But is this really an issue?

Perhaps if Frederique continued in a school where he kept getting lower and lower grades and becoming disengaged from school, the issues that the mom and family would be addressing would have  been far more serious.

The school choice offered in Dubai allows for this kind of diversity and brings differentiation to a new level. 

There is a lot of talk about 21st century learners needing to be tech-savvy and critical thinkers. There is a lot of attention being given to the notion of differentiation and the potential of personalizing learning on a large scale using technology. There seems to be less discussion and debate on the potential of school choice in the way this French family in Dubai responded to their reality and context.  It would seem that Frederique displayed critical thinking skills and creativity in thinking outside of the box to resolve his situation.

Dubai affords a different level of differentiation and choice because of the open-market education sector. There are issues with a market of education, especially for pro-public advocates who have a multitude of valid concerns. But one very distinct advantage that it can offer is the one that Frederique and his family found in this unique system.

It seems that Dubai is the perfect Petri dish to study the privatization of education on a micro-global scale!

Conversations about Teaching and Learning with PISA 2012 on the Side

Yesterday in Dubai’s Academic city, KHDA hosted What Works Maths and Science at Zayed University. Last year, this series of knowledge sharing events brought together hundreds of school leaders, teachers, and key community leaders to discuss what is happening in the private education sector of Dubai. Given the number of education events in Dubai, the natural question is:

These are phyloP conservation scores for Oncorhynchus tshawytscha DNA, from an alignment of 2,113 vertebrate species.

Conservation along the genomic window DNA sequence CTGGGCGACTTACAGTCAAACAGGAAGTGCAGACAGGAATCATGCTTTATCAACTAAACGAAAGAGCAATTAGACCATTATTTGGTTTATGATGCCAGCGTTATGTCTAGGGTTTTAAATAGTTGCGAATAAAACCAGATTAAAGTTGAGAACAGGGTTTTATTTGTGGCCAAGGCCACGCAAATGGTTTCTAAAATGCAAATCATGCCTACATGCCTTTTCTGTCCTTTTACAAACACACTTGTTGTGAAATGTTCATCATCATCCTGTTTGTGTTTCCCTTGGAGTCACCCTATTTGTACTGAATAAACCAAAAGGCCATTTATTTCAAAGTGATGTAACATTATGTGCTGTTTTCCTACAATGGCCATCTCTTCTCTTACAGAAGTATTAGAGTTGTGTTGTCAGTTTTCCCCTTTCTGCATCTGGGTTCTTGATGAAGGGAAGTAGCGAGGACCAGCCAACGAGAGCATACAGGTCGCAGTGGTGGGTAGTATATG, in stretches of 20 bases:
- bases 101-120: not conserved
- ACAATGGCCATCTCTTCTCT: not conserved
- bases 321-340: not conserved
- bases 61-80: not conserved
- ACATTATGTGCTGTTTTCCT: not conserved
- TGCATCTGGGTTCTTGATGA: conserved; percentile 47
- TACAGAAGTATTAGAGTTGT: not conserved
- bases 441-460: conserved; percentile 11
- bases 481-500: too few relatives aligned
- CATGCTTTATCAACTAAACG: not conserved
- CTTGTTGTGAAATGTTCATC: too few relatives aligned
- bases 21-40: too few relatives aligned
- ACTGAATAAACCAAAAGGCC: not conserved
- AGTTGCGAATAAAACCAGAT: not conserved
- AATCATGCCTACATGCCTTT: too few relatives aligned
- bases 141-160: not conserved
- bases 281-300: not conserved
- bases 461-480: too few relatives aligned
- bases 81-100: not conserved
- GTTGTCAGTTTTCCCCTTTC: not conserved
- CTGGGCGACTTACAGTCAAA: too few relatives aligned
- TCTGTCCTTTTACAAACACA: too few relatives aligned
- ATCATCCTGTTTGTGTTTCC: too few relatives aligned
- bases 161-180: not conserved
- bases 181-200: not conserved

Why would you create another education event in Dubai?

The difference with What Works is that the discussions are not about the business of education as with the larger vendor-driven shows. This event is about the content and delivery of teaching and learning considering the effect on student engagement and achievement. What does this mean in practice?

For example, the conversations is not about what technology to purchase, but about:

when and how various ICT solutions are being integrated into teaching various curricula? How they are enhancing learning? what is the effect on student achievement?

This distinction is not trivial. Salespeople were not present reminding me of Rebel XD’s performance (when he set the the Guinness world record for fastest rapper) pitching materials to schools to ensure sales KPIs. Instead, the community of educators was focused on their core services trying to find ways to offer better opportunities to learn for their students.